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I stood before the bookshelves in my den, pushing and squeezing to no avail. The book simply wasn't going to fit.

I searched elsewhere, trying to see if there were other spaces. But books stood tightly wedged in those potential spots. I looked at one of them, a biography of Queen Victoria from 1901, and weighed it against the value of the glossy one about royal transportation in my hand. I'd never actually read the Queen Victoria book but its age gave me pseudo bragging rights whenever anyone questioned the value of my collection. No, I couldn't part with it. Royal Transport would have to find a home somewhere else.

I never thought I had a problem. I didn't know bibliomania existed. I just thought collecting books was normal. Who doesn't like to read? It's not like I collect potato chips shaped like Elvis, or Victorian funeral burial slippers.

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According to my Internet self-diagnosis, bibliomania is the obsessive purchasing or collecting of books that have no great value to a genuine book collector. Scanning my bookshelves it's as if the term was invented just for me.

It all started when Prince William was born in 1982. I bought my first royal book and it ignited an obsession. I couldn't get enough of the subject. I would scour used bookstores, enjoying the thrill of the chase, delighting at the treasures that lay unappreciated in dusty corners.

But it didn't last long. After a while, I could look at the shelves and say to myself, own it, have it, own it, have it. I'm sure I have cleared certain stores out of their stock, and nowadays I often walk out empty handed. Now that I can shop online, many hours of footwork have been saved with the click of a button.

With Diana, Princess of Wales, my collection increased. There are dozens on my shelves about her alone. Books on her royal wedding, fashions, ancestry, travels, life as a mother, tell-alls by former staff and glowing posthumous tribute books.

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I can't help that she was the most fascinating and photogenic person in the family. And the royals are a handsome lot, so this was significant. She smiled and physically touched people without wearing gloves, no minor point either.

She made duty look glamorous and royalty look human. People loved it and this inspired many books of varying degrees of accuracy. If there is a book about her I probably own it. Filed away in my mental Rolodex I now know more about her than is normal; if you're ever on a game show and need to know Diana's favourite perfume and nail-polish colour, I'm the woman you need as your lifeline.

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Although I've never counted them all, I estimate there are about 400 books in my collection. I have more than one copy of the same book, but that's only because I don't remember all of the ones I own.

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My collection is diverse. A book about the history of royal confinements is jammed next to a biography of the late Queen Mother. Princess Anne's book about equestrianism squishes a book on the royal tour of 1959. A fawning book about Charles and Diana's marriage snuggles ironically beside Diana: Her True Story . The Idiot's and Dummies guides to British royalty stand together for comparison purposes.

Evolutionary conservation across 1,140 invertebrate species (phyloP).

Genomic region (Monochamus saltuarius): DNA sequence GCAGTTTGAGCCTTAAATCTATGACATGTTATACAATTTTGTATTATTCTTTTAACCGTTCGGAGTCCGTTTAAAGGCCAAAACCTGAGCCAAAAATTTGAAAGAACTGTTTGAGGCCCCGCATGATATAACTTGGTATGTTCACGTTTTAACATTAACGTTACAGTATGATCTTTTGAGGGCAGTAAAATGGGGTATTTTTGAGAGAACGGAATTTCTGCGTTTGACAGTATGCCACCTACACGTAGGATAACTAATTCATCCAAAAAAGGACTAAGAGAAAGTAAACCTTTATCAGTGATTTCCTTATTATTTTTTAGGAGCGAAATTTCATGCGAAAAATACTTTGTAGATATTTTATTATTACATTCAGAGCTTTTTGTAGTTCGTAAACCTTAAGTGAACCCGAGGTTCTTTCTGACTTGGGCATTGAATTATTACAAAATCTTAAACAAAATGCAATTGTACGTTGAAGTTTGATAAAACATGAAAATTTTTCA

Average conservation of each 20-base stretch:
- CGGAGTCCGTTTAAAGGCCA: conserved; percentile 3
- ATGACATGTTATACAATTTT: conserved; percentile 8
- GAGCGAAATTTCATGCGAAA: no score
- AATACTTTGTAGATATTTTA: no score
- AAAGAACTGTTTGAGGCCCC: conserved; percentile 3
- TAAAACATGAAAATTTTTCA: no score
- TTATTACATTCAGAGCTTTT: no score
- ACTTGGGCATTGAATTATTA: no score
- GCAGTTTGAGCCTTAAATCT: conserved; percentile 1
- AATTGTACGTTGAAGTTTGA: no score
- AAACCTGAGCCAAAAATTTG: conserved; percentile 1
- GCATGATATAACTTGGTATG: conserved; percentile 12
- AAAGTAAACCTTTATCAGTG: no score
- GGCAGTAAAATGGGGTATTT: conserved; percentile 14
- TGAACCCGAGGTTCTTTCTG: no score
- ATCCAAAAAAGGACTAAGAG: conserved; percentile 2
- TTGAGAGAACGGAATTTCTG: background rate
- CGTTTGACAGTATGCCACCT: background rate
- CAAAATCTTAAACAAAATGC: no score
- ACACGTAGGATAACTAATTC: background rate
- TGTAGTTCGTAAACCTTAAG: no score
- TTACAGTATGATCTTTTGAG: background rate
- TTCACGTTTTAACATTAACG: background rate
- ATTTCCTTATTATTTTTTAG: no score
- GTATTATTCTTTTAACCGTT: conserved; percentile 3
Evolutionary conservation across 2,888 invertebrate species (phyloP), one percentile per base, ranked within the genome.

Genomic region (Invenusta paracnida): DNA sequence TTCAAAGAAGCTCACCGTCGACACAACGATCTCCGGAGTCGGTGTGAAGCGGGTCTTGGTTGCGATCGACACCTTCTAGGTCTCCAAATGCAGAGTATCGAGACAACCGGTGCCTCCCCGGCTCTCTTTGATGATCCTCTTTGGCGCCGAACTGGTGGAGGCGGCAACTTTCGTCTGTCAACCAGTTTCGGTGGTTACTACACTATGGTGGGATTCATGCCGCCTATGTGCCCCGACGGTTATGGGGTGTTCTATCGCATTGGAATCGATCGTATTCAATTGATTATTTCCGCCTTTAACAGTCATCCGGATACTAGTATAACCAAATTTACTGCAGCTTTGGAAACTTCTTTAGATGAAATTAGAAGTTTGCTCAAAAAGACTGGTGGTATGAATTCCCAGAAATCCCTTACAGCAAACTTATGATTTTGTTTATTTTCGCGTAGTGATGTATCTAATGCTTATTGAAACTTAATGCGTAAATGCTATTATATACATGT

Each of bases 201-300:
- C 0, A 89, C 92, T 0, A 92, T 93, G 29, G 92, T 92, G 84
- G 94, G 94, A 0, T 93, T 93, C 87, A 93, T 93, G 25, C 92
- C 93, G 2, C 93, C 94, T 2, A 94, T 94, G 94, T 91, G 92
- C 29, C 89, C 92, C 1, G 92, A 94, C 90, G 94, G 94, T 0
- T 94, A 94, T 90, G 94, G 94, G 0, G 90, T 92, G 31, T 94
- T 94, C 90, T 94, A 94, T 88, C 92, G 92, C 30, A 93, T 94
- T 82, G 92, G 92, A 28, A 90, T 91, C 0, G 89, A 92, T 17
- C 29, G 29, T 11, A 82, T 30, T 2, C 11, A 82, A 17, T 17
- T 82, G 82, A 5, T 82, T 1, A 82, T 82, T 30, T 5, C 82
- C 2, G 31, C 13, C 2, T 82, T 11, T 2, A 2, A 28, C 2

What began with books about Prince William grew to include an interest in objets d'art from the royal collection and the royal houses of Sweden, Denmark, Norway and the Netherlands. I love reading about the provenance of jewels, observing the fine details of a royal wedding dress or looking at photographs of the family during Queen Victoria's reign.

As my collection has grown I've started to run out of space. I've had to become more discerning in my purchases. I'm no longer swayed by Prince Charles having written the foreword to a book I have no interest in reading.

But there are always temptations. Royal weddings, deaths, coronations and anniversaries all inspire new books. In stores I grit my teeth when I see volumes I paid full price for significantly discounted. I steel myself to new releases, especially if they're similar to books I already own. It's only a matter of time before they wind up on the bargain table.

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My husband tried to make a deal with me: For every new book I buy I need to get rid of one. I never agreed to that. Even if I had I just don't have the heart. If I can fit the book I don't have to get rid of another one.

So my eye travelled along the shelf. I stopped at a book by Prince Charles on sustainable agricultural farming. Had my hobby gotten that far out of hand? Still, it hurt to pull the book off the shelf; it was like admitting defeat. What if I want to know his views on couch grass?

I decided to deal with that when the moment arrived and slid Royal Transport into its place. I stood back, satisfied for the moment. Then I turned and looked at the pile on the floor. I needed to find a home for the other 10 books I had recently bought online.

Marilyn Braun lives in Ontario and blogs at

Illustration by Peter Mitchell.

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